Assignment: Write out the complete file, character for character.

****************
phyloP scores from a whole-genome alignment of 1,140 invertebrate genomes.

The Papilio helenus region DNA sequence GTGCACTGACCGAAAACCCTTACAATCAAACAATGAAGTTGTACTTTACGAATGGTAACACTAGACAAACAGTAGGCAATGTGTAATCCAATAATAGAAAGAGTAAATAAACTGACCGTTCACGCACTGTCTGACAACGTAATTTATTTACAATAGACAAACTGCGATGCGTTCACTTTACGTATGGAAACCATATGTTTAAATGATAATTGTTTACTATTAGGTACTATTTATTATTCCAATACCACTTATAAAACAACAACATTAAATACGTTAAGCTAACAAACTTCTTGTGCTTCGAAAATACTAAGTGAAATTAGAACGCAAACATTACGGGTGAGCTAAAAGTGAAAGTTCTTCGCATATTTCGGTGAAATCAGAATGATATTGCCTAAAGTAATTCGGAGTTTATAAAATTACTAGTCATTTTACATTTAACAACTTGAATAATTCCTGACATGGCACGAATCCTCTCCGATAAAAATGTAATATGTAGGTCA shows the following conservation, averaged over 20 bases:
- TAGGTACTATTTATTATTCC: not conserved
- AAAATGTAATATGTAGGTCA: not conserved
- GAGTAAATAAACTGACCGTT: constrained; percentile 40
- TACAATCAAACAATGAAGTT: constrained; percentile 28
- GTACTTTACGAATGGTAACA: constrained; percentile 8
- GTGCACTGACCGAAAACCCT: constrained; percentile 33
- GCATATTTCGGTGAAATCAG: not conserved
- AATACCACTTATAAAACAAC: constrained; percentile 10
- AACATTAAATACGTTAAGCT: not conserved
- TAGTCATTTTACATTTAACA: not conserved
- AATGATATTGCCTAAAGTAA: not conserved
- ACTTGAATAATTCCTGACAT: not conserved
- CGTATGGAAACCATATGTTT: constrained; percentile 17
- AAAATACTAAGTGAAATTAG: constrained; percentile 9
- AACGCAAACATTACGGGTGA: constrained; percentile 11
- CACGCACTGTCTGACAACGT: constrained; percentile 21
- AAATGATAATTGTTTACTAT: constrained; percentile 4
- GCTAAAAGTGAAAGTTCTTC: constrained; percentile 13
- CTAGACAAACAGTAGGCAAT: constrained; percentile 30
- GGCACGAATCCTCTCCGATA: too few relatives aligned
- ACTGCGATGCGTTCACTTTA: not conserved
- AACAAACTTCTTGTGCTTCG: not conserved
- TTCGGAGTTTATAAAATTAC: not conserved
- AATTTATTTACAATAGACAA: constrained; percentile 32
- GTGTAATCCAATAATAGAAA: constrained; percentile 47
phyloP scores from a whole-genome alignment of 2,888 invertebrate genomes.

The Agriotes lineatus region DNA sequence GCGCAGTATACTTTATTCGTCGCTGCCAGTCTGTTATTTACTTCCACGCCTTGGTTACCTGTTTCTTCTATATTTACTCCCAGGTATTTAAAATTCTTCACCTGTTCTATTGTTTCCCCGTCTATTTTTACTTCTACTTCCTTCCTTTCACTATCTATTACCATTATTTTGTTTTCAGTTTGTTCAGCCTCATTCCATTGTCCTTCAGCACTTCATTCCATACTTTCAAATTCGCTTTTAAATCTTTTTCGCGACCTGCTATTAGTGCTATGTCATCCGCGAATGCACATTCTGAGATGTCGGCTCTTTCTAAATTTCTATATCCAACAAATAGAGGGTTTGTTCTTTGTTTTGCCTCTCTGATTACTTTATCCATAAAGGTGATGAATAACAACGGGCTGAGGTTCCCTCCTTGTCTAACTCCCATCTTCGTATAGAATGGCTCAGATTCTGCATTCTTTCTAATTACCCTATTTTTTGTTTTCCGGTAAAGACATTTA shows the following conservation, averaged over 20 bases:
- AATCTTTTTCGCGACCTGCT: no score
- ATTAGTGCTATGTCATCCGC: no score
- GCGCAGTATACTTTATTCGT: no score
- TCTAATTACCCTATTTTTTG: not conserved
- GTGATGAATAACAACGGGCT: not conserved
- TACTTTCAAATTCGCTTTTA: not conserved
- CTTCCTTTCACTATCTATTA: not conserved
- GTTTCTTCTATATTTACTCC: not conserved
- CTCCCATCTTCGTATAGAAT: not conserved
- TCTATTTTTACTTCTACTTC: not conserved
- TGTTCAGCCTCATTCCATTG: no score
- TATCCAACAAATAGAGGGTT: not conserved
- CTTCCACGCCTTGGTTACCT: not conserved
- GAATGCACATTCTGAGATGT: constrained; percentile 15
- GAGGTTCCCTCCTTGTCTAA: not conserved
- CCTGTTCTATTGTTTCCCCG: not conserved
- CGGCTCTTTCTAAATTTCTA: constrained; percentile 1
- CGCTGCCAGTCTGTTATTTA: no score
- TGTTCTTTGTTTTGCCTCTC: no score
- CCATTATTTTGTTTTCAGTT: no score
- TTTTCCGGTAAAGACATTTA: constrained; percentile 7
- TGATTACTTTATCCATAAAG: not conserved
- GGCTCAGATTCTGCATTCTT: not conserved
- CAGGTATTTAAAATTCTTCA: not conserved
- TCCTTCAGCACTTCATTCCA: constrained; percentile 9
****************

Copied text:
phyloP scores from a whole-genome alignment of 1,140 invertebrate genomes.

The Papilio helenus region DNA sequence GTGCACTGACCGAAAACCCTTACAATCAAACAATGAAGTTGTACTTTACGAATGGTAACACTAGACAAACAGTAGGCAATGTGTAATCCAATAATAGAAAGAGTAAATAAACTGACCGTTCACGCACTGTCTGACAACGTAATTTATTTACAATAGACAAACTGCGATGCGTTCACTTTACGTATGGAAACCATATGTTTAAATGATAATTGTTTACTATTAGGTACTATTTATTATTCCAATACCACTTATAAAACAACAACATTAAATACGTTAAGCTAACAAACTTCTTGTGCTTCGAAAATACTAAGTGAAATTAGAACGCAAACATTACGGGTGAGCTAAAAGTGAAAGTTCTTCGCATATTTCGGTGAAATCAGAATGATATTGCCTAAAGTAATTCGGAGTTTATAAAATTACTAGTCATTTTACATTTAACAACTTGAATAATTCCTGACATGGCACGAATCCTCTCCGATAAAAATGTAATATGTAGGTCA shows the following conservation, averaged over 20 bases:
- TAGGTACTATTTATTATTCC: not conserved
- AAAATGTAATATGTAGGTCA: not conserved
- GAGTAAATAAACTGACCGTT: constrained; percentile 40
- TACAATCAAACAATGAAGTT: constrained; percentile 28
- GTACTTTACGAATGGTAACA: constrained; percentile 8
- GTGCACTGACCGAAAACCCT: constrained; percentile 33
- GCATATTTCGGTGAAATCAG: not conserved
- AATACCACTTATAAAACAAC: constrained; percentile 10
- AACATTAAATACGTTAAGCT: not conserved
- TAGTCATTTTACATTTAACA: not conserved
- AATGATATTGCCTAAAGTAA: not conserved
- ACTTGAATAATTCCTGACAT: not conserved
- CGTATGGAAACCATATGTTT: constrained; percentile 17
- AAAATACTAAGTGAAATTAG: constrained; percentile 9
- AACGCAAACATTACGGGTGA: constrained; percentile 11
- CACGCACTGTCTGACAACGT: constrained; percentile 21
- AAATGATAATTGTTTACTAT: constrained; percentile 4
- GCTAAAAGTGAAAGTTCTTC: constrained; percentile 13
- CTAGACAAACAGTAGGCAAT: constrained; percentile 30
- GGCACGAATCCTCTCCGATA: too few relatives aligned
- ACTGCGATGCGTTCACTTTA: not conserved
- AACAAACTTCTTGTGCTTCG: not conserved
- TTCGGAGTTTATAAAATTAC: not conserved
- AATTTATTTACAATAGACAA: constrained; percentile 32
- GTGTAATCCAATAATAGAAA: constrained; percentile 47
phyloP scores from a whole-genome alignment of 2,888 invertebrate genomes.

The Agriotes lineatus region DNA sequence GCGCAGTATACTTTATTCGTCGCTGCCAGTCTGTTATTTACTTCCACGCCTTGGTTACCTGTTTCTTCTATATTTACTCCCAGGTATTTAAAATTCTTCACCTGTTCTATTGTTTCCCCGTCTATTTTTACTTCTACTTCCTTCCTTTCACTATCTATTACCATTATTTTGTTTTCAGTTTGTTCAGCCTCATTCCATTGTCCTTCAGCACTTCATTCCATACTTTCAAATTCGCTTTTAAATCTTTTTCGCGACCTGCTATTAGTGCTATGTCATCCGCGAATGCACATTCTGAGATGTCGGCTCTTTCTAAATTTCTATATCCAACAAATAGAGGGTTTGTTCTTTGTTTTGCCTCTCTGATTACTTTATCCATAAAGGTGATGAATAACAACGGGCTGAGGTTCCCTCCTTGTCTAACTCCCATCTTCGTATAGAATGGCTCAGATTCTGCATTCTTTCTAATTACCCTATTTTTTGTTTTCCGGTAAAGACATTTA shows the following conservation, averaged over 20 bases:
- AATCTTTTTCGCGACCTGCT: no score
- ATTAGTGCTATGTCATCCGC: no score
- GCGCAGTATACTTTATTCGT: no score
- TCTAATTACCCTATTTTTTG: not conserved
- GTGATGAATAACAACGGGCT: not conserved
- TACTTTCAAATTCGCTTTTA: not conserved
- CTTCCTTTCACTATCTATTA: not conserved
- GTTTCTTCTATATTTACTCC: not conserved
- CTCCCATCTTCGTATAGAAT: not conserved
- TCTATTTTTACTTCTACTTC: not conserved
- TGTTCAGCCTCATTCCATTG: no score
- TATCCAACAAATAGAGGGTT: not conserved
- CTTCCACGCCTTGGTTACCT: not conserved
- GAATGCACATTCTGAGATGT: constrained; percentile 15
- GAGGTTCCCTCCTTGTCTAA: not conserved
- CCTGTTCTATTGTTTCCCCG: not conserved
- CGGCTCTTTCTAAATTTCTA: constrained; percentile 1
- CGCTGCCAGTCTGTTATTTA: no score
- TGTTCTTTGTTTTGCCTCTC: no score
- CCATTATTTTGTTTTCAGTT: no score
- TTTTCCGGTAAAGACATTTA: constrained; percentile 7
- TGATTACTTTATCCATAAAG: not conserved
- GGCTCAGATTCTGCATTCTT: not conserved
- CAGGTATTTAAAATTCTTCA: not conserved
- TCCTTCAGCACTTCATTCCA: constrained; percentile 9